I got zero sleep yesterday. I don't know what I did to aggravate it, but the tendonitis in my left elbow kept me up until about 3am, at which point I basically said "to hell with it" and started packing.
The exercise which I have been supporting for the past two weeks ended. It was, without a doubt, the best training I have ever seen a unit receive. I have no question that, elsewhere in the Army high-speed units get far more realistic training. However, what is being done for Soldiers in an unheard of installation in New Mexico on the Texas border is incredible. The Soldiers in the supported units received training that is going to help them accomplish their mission in Iraq. Common sense OPSEC means that I'll give no further details on an open source, but I finished each of my shifts in a state of awe over what these units were doing and how they were preparing.
With as much time as this nation has spent at war, the line between "Active" and "Reserve" has blurred. There were "reserve" Soldiers at this training who have spent more time on active duty than about half of the Regular Army enlistees who have signed up since the start of Iraq. For some of the mobilized Soldiers, they'd have spent less time on active duty if they had simply went RA. Now, for the vast majority of them, it is a voluntary choice. Even for those who are involuntarily mobilized, many of them "volunteered" for it (it's "easier" to involuntarily mobilize than to volunteer for mobilization). However, four years in the high desert of New Mexico can have an adverse affect on people.
I turned in my linen today and have checked in to the Army Lodging hotel on Ft. Bliss. Although it's questionable that I'll be reimbursed for my stay tonight, honestly, I was sick and tired of that Korean War era building and a mattress that was new during Reagan's first term. I have a TV with cable, free internet, and a mattress and box spring tonight. That is well worth the $42 it cost me. I even took a shower in a facility where I wasn't turning off the hot water with my elbow when I turned.
One day during the exercise I went to the Troop Store and hung out in the internet cafe eating a sandwich. At the table next to me were a handful of young Soldiers in one of the units we were training. I sat there and listened to them talk about what they had done today. The training they received late that night and early that morning was a combination of real-world with live roleplayers and some notional exercises for their higher command. These Soldiers had no idea what their command was doing, but they were there for the live action. Each of them were talking about what they had done during the event, how they, and their immediate leaders, had handled it. And one of them remarked to the group that it was "the best thing they'd ever seen" even though they actually didn't handle it very well. However, these young Soldiers knew that they learned more from the errors they made than if they'd lucked in to doing it right. Another even remarked how "it didn't feel like training, that it was real." I was proud to have had a very small role in providing that for them, and am confident that they are going into harm's way better prepared to, not just survive, but to thrive and help accomplish the mission they will be assigned.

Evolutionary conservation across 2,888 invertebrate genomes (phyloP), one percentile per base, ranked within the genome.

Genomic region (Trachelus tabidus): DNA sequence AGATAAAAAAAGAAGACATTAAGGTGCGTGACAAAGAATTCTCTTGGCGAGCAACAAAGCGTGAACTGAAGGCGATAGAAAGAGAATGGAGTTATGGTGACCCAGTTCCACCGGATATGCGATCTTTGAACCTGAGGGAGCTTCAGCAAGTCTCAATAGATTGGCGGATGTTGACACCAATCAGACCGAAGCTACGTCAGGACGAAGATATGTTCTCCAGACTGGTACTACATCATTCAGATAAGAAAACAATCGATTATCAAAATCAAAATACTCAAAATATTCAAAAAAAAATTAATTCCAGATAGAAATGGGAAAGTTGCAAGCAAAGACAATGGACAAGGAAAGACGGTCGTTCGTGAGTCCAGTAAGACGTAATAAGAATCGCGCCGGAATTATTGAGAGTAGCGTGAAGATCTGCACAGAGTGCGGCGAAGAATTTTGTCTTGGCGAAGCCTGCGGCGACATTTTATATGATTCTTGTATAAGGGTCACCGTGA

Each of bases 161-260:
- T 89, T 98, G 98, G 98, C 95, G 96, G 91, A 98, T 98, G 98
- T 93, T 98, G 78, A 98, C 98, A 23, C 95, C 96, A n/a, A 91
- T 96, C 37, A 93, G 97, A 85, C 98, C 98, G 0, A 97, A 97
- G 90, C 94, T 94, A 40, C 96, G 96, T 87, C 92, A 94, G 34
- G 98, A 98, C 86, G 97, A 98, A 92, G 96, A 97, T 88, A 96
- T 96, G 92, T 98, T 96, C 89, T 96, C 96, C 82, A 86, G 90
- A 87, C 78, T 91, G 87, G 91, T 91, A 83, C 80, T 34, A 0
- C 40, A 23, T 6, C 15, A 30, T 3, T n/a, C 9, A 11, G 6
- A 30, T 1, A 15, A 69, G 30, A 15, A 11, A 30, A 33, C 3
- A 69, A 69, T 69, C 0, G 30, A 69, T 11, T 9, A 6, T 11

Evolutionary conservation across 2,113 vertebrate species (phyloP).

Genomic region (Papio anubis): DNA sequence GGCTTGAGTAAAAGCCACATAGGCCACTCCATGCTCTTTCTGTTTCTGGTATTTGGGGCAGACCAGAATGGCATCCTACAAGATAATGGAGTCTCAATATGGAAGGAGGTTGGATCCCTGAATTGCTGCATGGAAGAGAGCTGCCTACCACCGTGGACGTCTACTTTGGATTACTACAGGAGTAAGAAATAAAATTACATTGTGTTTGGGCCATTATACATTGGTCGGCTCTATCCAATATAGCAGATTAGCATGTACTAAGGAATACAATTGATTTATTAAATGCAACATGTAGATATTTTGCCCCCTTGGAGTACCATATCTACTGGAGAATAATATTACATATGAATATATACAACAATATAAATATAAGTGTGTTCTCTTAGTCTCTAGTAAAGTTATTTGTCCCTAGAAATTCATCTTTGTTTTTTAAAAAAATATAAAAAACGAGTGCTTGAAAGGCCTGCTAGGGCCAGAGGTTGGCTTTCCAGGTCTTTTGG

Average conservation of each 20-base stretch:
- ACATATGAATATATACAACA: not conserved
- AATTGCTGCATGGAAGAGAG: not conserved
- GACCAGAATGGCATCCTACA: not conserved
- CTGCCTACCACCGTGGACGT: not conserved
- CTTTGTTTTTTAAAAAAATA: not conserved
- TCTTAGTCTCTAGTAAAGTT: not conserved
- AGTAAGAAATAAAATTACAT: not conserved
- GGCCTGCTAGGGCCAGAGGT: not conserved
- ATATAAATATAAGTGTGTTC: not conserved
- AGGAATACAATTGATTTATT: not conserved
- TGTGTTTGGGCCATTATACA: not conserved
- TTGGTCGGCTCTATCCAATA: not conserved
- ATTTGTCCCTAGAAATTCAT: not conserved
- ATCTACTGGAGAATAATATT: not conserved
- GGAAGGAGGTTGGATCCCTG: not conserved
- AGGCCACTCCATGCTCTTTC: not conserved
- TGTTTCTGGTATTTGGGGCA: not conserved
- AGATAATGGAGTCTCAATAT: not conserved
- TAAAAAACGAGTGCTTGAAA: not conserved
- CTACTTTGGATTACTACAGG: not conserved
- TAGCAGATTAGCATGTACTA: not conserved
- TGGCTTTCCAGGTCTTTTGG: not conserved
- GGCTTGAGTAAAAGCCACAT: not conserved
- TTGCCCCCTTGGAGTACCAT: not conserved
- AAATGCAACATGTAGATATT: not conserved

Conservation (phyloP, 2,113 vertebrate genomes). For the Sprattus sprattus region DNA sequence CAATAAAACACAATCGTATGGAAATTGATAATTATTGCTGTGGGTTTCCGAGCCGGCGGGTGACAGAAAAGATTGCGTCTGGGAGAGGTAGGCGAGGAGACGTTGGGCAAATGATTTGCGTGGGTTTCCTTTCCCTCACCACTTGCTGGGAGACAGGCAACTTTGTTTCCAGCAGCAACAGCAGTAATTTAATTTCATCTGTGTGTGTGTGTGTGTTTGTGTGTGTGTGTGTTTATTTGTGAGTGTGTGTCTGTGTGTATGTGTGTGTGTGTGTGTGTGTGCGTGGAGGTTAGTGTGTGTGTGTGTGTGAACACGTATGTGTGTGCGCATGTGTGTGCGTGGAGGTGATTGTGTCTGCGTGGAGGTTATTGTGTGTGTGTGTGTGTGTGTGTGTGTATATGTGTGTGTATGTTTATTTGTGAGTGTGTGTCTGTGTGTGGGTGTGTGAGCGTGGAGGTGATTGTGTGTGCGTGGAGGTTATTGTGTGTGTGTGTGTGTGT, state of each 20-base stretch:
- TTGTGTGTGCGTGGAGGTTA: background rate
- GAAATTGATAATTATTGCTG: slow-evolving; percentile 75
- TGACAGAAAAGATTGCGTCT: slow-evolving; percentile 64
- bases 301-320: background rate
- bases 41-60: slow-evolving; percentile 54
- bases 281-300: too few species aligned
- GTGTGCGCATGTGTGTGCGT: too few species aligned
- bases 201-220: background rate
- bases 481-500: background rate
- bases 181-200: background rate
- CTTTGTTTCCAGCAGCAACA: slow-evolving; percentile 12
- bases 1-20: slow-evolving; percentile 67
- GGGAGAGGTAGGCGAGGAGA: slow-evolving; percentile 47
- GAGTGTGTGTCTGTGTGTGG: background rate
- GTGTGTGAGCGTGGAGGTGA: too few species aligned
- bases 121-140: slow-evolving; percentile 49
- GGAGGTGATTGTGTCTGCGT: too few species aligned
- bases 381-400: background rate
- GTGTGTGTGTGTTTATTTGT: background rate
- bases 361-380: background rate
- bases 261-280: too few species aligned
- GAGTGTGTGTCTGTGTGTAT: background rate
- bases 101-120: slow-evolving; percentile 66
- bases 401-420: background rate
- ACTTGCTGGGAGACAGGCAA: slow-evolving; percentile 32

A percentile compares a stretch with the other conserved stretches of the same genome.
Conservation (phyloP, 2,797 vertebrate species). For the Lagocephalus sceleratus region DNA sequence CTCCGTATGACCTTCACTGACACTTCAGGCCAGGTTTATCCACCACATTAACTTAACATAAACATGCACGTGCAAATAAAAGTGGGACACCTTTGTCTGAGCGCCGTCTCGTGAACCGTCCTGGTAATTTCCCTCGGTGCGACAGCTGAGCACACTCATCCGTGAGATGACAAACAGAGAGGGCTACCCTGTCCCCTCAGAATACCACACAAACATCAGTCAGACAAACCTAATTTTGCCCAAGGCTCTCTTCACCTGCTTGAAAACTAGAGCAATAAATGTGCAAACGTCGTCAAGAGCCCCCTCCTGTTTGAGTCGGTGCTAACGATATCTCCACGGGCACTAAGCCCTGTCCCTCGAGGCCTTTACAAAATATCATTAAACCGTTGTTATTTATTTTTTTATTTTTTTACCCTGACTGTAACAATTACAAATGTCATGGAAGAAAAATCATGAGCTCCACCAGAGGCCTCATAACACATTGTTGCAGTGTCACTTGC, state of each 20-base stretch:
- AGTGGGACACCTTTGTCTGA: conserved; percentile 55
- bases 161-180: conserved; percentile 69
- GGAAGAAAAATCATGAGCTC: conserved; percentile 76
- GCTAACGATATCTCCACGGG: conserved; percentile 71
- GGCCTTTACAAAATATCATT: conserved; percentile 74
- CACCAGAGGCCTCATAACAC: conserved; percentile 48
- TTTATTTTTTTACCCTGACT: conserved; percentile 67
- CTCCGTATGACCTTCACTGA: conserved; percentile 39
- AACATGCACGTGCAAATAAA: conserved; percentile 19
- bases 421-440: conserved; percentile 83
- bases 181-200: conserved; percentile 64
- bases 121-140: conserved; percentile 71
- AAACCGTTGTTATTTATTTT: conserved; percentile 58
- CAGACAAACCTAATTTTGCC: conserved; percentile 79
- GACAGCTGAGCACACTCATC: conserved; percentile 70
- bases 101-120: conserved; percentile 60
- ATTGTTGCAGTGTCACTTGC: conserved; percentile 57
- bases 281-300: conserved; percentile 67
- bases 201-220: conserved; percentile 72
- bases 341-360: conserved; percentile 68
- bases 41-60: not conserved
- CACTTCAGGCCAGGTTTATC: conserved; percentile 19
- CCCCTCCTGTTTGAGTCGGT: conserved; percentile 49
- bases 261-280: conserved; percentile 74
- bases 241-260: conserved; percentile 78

Anyways, I picked up some reading material for the trip home tomorrow. It's only and hour flight, with about two hours at the airport, so I picked up two books to read. Baseball Prospectus 2008 and God Save the Fan. I read a couple chapters from God Save the Fan, and I'm impressed. This is a book I'd often thought about writing myself if I had the ability. I'll enjoy it I'm sure. BP2008 isn't really a "read it" book so much as it is a "Who is this guy?" resource while I'm watching Spring Training.
Speaking of which, baseball season starts for real soon. I'm excited. I'll actually be able to enjoy having Extra Innings again since I'll be home in time to see Astros games! Yay to being out of USAREC! My fandom was another, silent, victim of my time in recruiting. I just couldn't enjoy the Astros, who I've followed since the early 90's as much, because USAREC sucked all joy out of life.
While on the subject of USAREC, while I was here I ran into another former recruiter and we had a bit of a conversation. Even though this NCO had been out of recruiting for over two years, they still had the nightmares of missing appointments and forgetting to take someone to MEPS. Although I don't have it that bad, I still go into full-on panic mode that I misplaced my government cell phone. I also have "phantom rings" where I swear I heard the "Asian jungle" and feel my shoulder pocket vibrating.
I don't miss it at all.